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Q. This winter, I was cutting down some trees that had poison ivy growing on them during the summer. I broke out in a rash, even though the poison ivy leaves were gone. Does poison ivy stay poisonous even after the leaves die? How do I remove the plants, even though they are already dead, without becoming contaminated? I am terribly sensitive to poison ivy and thought that I would be safe by waiting until winter.

A. The cause of poison ivy blisters, a compound called urushiol, is contained in the plant sap and can remain active even after the foliage dies back. The stems, trunks and roots will also contain urushiol, which can remain active for five years or longer. So even dormant and dead plants can contain irritating sap. Of course, covering the skin with gloves, clothing, etc., provides reasonable protection, but you can pick up contact with the sap from protective clothing and tools!

Though there are many tales and testimonials of various home remedies and products, according to the FDA, there is no proven, consistent way to inactivate the urushiol. For more information regarding poison ivy rash and prevention, see http://www.fda.gov/fdac/features/796_ivy.html. You might also consult an allergist for other advice on how to prevent/treat.

Q. I have had a Norfolk Island pine for decades. It has always been healthy except periodically it has dropped off the bottom row of branches when it produces a new row of branches at the top. It is over four feet high, and I really don’t want to lose it after all these years.

The tree had new growth at all of the tips of the branches and had a new row of branches at the top about six inches long already. A few weeks ago, I noticed that there was a mushroom growing at the base of the tree. I have never seen this occur before. I removed the mushroom and about a week later the tree looked slightly droopy. Another week later, the tips of the branches were drying out and the new branches were also looking dry. Three weeks after the mushroom appeared, the tree is definitely dying. I have tried plant food spikes, watering, misting, but nothing has worked. I am afraid I am too late to save this tree. Is there anything I can do to save it?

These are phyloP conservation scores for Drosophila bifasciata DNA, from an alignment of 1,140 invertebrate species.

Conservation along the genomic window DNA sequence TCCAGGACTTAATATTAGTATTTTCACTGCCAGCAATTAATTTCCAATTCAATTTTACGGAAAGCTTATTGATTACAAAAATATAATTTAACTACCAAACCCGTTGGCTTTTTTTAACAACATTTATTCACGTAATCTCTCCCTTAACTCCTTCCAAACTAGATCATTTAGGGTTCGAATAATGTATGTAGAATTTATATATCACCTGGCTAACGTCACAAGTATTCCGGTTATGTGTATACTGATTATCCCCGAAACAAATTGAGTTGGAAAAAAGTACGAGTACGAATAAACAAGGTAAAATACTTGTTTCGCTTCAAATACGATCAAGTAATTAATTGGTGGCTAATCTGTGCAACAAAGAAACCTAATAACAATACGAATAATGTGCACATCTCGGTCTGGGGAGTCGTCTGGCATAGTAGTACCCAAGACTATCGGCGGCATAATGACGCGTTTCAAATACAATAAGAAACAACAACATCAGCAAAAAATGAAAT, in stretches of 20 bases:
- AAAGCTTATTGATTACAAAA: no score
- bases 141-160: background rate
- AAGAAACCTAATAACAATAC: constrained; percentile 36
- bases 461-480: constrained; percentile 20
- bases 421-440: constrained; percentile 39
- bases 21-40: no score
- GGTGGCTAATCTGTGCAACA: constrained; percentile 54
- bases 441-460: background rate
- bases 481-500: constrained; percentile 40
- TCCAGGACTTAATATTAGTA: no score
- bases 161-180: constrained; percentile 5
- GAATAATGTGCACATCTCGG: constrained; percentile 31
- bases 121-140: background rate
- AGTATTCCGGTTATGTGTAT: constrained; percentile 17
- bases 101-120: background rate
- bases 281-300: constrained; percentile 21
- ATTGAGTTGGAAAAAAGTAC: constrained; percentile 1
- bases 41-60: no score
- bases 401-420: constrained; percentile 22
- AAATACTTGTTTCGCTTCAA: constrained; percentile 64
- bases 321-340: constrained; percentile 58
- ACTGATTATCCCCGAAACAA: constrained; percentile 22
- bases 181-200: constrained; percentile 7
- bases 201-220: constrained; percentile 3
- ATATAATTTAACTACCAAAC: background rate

A. Mushrooms growing at the base of outdoor trees are commonly seen, but are not so common on houseplants. Mushrooms typically grow on decaying organic matter, so when they are seen growing on the trunk of a tree, it is an indicator of decaying plant tissue. Some fungi will enter an otherwise healthy tree through a wound or pruning cut and cause internal decay. Based on your description, your best bet to save the tree is to take a cutting and discard the old decaying trunk. Norfolk Island pine cuttings can only be taken from the top of the central leader stem; cuttings from the lateral branches will not form a new leader. You’ll find more information about how to take cuttings at http://www.hort.purdue.edu/ext/HO-37web.html. More information on wood decay fungi is available at http://www.ppdl.purdue.edu/PPDL/weeklypics/8-29-05.html.


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